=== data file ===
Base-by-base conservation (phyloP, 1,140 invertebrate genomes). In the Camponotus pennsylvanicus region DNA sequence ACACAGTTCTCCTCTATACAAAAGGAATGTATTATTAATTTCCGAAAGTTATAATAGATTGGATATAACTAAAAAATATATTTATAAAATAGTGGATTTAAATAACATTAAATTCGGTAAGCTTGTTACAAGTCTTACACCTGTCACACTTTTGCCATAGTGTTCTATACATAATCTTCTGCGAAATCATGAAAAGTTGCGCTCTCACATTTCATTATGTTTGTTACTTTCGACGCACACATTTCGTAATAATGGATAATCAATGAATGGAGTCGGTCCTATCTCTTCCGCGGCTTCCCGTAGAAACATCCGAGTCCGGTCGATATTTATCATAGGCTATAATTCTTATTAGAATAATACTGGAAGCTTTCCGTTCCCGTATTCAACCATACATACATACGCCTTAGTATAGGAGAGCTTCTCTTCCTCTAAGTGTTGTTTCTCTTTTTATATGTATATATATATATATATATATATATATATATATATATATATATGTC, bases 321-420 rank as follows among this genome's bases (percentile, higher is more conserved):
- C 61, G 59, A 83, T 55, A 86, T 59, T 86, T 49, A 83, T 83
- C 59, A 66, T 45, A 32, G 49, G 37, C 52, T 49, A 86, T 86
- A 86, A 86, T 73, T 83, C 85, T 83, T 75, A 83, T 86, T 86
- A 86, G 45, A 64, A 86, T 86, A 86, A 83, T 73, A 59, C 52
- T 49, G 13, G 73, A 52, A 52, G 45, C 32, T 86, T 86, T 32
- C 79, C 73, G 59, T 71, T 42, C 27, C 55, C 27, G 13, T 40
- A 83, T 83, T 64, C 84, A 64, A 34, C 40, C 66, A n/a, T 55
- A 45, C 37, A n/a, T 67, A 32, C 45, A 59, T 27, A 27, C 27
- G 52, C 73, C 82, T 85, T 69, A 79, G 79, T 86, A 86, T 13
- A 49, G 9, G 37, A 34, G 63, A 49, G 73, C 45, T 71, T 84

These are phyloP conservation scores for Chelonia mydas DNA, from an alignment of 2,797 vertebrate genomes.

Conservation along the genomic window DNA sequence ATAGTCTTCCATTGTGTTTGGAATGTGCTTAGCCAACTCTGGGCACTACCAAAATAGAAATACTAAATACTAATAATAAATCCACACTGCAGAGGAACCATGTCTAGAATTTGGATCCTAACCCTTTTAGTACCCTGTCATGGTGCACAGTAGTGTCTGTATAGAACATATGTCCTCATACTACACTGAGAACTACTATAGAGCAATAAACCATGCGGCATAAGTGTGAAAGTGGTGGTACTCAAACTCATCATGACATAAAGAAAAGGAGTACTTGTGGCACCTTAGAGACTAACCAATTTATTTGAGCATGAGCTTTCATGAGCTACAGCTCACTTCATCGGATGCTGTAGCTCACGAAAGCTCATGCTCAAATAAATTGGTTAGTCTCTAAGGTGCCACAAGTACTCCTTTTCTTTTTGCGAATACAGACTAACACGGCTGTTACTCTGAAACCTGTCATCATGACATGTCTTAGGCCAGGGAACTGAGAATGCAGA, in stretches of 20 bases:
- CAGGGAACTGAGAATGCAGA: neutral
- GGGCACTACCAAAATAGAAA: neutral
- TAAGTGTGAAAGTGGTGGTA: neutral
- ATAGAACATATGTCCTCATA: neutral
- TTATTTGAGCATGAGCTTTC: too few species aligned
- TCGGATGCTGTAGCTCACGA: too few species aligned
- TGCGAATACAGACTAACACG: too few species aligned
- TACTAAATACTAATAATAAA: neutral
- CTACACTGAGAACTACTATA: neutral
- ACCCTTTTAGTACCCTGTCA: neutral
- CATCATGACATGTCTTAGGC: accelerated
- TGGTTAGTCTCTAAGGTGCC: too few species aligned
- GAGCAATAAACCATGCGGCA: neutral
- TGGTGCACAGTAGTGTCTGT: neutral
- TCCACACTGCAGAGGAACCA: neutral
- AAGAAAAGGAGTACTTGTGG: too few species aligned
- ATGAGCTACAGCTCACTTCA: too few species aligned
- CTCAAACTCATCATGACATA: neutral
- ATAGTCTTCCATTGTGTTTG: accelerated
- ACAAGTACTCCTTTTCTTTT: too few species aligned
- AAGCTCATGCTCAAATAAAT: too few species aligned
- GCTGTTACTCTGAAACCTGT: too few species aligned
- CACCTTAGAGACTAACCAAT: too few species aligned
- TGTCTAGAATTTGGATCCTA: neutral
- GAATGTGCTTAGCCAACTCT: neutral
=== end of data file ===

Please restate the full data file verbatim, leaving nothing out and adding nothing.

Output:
Base-by-base conservation (phyloP, 1,140 invertebrate genomes). In the Camponotus pennsylvanicus region DNA sequence ACACAGTTCTCCTCTATACAAAAGGAATGTATTATTAATTTCCGAAAGTTATAATAGATTGGATATAACTAAAAAATATATTTATAAAATAGTGGATTTAAATAACATTAAATTCGGTAAGCTTGTTACAAGTCTTACACCTGTCACACTTTTGCCATAGTGTTCTATACATAATCTTCTGCGAAATCATGAAAAGTTGCGCTCTCACATTTCATTATGTTTGTTACTTTCGACGCACACATTTCGTAATAATGGATAATCAATGAATGGAGTCGGTCCTATCTCTTCCGCGGCTTCCCGTAGAAACATCCGAGTCCGGTCGATATTTATCATAGGCTATAATTCTTATTAGAATAATACTGGAAGCTTTCCGTTCCCGTATTCAACCATACATACATACGCCTTAGTATAGGAGAGCTTCTCTTCCTCTAAGTGTTGTTTCTCTTTTTATATGTATATATATATATATATATATATATATATATATATATATATATGTC, bases 321-420 rank as follows among this genome's bases (percentile, higher is more conserved):
- C 61, G 59, A 83, T 55, A 86, T 59, T 86, T 49, A 83, T 83
- C 59, A 66, T 45, A 32, G 49, G 37, C 52, T 49, A 86, T 86
- A 86, A 86, T 73, T 83, C 85, T 83, T 75, A 83, T 86, T 86
- A 86, G 45, A 64, A 86, T 86, A 86, A 83, T 73, A 59, C 52
- T 49, G 13, G 73, A 52, A 52, G 45, C 32, T 86, T 86, T 32
- C 79, C 73, G 59, T 71, T 42, C 27, C 55, C 27, G 13, T 40
- A 83, T 83, T 64, C 84, A 64, A 34, C 40, C 66, A n/a, T 55
- A 45, C 37, A n/a, T 67, A 32, C 45, A 59, T 27, A 27, C 27
- G 52, C 73, C 82, T 85, T 69, A 79, G 79, T 86, A 86, T 13
- A 49, G 9, G 37, A 34, G 63, A 49, G 73, C 45, T 71, T 84

These are phyloP conservation scores for Chelonia mydas DNA, from an alignment of 2,797 vertebrate genomes.

Conservation along the genomic window DNA sequence ATAGTCTTCCATTGTGTTTGGAATGTGCTTAGCCAACTCTGGGCACTACCAAAATAGAAATACTAAATACTAATAATAAATCCACACTGCAGAGGAACCATGTCTAGAATTTGGATCCTAACCCTTTTAGTACCCTGTCATGGTGCACAGTAGTGTCTGTATAGAACATATGTCCTCATACTACACTGAGAACTACTATAGAGCAATAAACCATGCGGCATAAGTGTGAAAGTGGTGGTACTCAAACTCATCATGACATAAAGAAAAGGAGTACTTGTGGCACCTTAGAGACTAACCAATTTATTTGAGCATGAGCTTTCATGAGCTACAGCTCACTTCATCGGATGCTGTAGCTCACGAAAGCTCATGCTCAAATAAATTGGTTAGTCTCTAAGGTGCCACAAGTACTCCTTTTCTTTTTGCGAATACAGACTAACACGGCTGTTACTCTGAAACCTGTCATCATGACATGTCTTAGGCCAGGGAACTGAGAATGCAGA, in stretches of 20 bases:
- CAGGGAACTGAGAATGCAGA: neutral
- GGGCACTACCAAAATAGAAA: neutral
- TAAGTGTGAAAGTGGTGGTA: neutral
- ATAGAACATATGTCCTCATA: neutral
- TTATTTGAGCATGAGCTTTC: too few species aligned
- TCGGATGCTGTAGCTCACGA: too few species aligned
- TGCGAATACAGACTAACACG: too few species aligned
- TACTAAATACTAATAATAAA: neutral
- CTACACTGAGAACTACTATA: neutral
- ACCCTTTTAGTACCCTGTCA: neutral
- CATCATGACATGTCTTAGGC: accelerated
- TGGTTAGTCTCTAAGGTGCC: too few species aligned
- GAGCAATAAACCATGCGGCA: neutral
- TGGTGCACAGTAGTGTCTGT: neutral
- TCCACACTGCAGAGGAACCA: neutral
- AAGAAAAGGAGTACTTGTGG: too few species aligned
- ATGAGCTACAGCTCACTTCA: too few species aligned
- CTCAAACTCATCATGACATA: neutral
- ATAGTCTTCCATTGTGTTTG: accelerated
- ACAAGTACTCCTTTTCTTTT: too few species aligned
- AAGCTCATGCTCAAATAAAT: too few species aligned
- GCTGTTACTCTGAAACCTGT: too few species aligned
- CACCTTAGAGACTAACCAAT: too few species aligned
- TGTCTAGAATTTGGATCCTA: neutral
- GAATGTGCTTAGCCAACTCT: neutral